Queenship and Kinship in the French Bible Moralisée: The Example of Blanche of Castile and Vienna ÖNB 2554
The Bible moralisée now preserved as Vienna, Österreichische Nationalbibliothek [ÖNB] MS 2554 is one of four extant moralized Bibles from the first half of the thirteenth century that were prepared for members of the Capetian royal family.1 John Lowden, author of an impressive recent study of the Bibles moralisées, describes Vienna ÖNB 2554 as “one of the supreme achievements of medieval art.”2 My contribution to scholarship on Vienna ÖNB 2554, and to the study of Capetian women in general, is to seek to enlarge our understanding of the patronage and audience of this French manuscript on the female members of the royal family. As I will show, messages run throughout Vienna ÖNB 2554 that were tailored to speak to a female audience. Communicated through a series of unique and remarkable images of women not present in the other Bibles moralisées, these messages emphasize the validity of female authority, whether displayed in a ruler, intercessor, or procreator. Together with the vernacular French text, these female images help us to distinguish Vienna ÖNB 2554 from the more clearly “male” Latin Bibles moralisées. Given these themes, I have concluded that the intended primary viewer and, indeed, the most likely patron of Vienna ÖNB 2554 was Blanche of Castile (1188–1252), wife from 1200 of Louis VIII of France (r. 1223–26), and mother of Louis IX (r. 1226–70).3 In her roles as patron and reader of this extraordinary manuscript we may, then, recognize Blanche as the motivator behind one of the most ambitious commissions of the early thirteenth century.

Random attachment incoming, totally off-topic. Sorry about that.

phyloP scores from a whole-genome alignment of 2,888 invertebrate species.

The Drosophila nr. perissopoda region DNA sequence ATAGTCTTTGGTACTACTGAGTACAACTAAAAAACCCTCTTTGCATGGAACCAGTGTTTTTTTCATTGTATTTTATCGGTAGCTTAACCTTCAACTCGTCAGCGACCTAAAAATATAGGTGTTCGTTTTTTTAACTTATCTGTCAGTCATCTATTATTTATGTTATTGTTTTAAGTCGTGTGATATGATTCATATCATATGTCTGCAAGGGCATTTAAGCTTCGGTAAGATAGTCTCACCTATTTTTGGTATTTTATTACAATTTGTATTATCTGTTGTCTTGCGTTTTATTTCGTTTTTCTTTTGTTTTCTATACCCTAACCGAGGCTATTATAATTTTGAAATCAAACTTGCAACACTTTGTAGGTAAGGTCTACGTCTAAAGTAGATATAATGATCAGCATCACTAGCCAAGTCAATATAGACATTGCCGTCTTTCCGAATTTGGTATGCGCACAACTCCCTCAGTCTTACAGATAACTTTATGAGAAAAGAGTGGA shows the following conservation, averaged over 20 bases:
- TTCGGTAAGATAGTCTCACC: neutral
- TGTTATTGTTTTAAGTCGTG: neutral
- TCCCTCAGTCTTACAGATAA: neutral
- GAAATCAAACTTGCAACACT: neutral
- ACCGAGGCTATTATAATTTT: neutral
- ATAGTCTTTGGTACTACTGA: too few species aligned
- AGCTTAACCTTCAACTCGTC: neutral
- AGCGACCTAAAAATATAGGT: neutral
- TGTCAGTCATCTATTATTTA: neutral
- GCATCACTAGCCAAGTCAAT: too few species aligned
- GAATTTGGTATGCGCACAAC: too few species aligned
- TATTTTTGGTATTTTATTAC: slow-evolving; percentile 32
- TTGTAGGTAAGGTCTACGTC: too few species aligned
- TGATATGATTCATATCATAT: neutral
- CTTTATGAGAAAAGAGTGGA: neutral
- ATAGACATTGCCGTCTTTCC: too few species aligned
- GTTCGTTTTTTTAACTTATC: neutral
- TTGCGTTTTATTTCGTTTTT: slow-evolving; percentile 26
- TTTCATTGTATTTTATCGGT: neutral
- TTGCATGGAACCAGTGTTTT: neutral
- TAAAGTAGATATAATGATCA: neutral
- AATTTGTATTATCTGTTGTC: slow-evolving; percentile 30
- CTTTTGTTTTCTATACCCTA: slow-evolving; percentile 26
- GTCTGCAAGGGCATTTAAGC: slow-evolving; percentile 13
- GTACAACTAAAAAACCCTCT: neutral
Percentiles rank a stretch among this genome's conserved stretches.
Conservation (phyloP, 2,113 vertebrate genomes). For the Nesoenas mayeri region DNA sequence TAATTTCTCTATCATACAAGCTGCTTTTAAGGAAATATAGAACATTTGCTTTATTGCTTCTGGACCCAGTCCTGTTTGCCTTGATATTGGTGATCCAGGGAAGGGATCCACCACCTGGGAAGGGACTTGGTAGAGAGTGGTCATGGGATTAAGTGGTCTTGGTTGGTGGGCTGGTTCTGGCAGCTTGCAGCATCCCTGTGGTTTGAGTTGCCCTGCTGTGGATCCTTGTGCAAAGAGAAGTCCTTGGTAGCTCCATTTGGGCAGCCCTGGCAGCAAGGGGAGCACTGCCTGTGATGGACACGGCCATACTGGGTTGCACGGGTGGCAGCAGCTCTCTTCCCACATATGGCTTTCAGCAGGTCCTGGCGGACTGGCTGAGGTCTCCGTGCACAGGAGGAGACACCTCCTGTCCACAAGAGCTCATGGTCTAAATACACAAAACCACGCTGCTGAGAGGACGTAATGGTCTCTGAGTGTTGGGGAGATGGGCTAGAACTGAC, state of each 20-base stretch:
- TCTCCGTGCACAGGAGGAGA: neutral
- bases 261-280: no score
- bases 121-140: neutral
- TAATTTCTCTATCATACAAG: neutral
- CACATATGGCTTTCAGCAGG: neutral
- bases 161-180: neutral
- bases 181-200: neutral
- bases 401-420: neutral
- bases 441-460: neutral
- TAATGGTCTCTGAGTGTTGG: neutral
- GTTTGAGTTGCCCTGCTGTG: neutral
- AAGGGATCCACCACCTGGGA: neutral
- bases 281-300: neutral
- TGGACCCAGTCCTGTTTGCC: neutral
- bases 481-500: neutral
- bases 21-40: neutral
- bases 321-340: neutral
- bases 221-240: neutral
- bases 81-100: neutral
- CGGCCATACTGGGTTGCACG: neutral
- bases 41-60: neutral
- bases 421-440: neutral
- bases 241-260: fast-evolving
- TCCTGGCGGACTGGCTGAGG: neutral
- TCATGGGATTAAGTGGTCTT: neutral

KeywordsEurope Egypt Topo Heroine Univer
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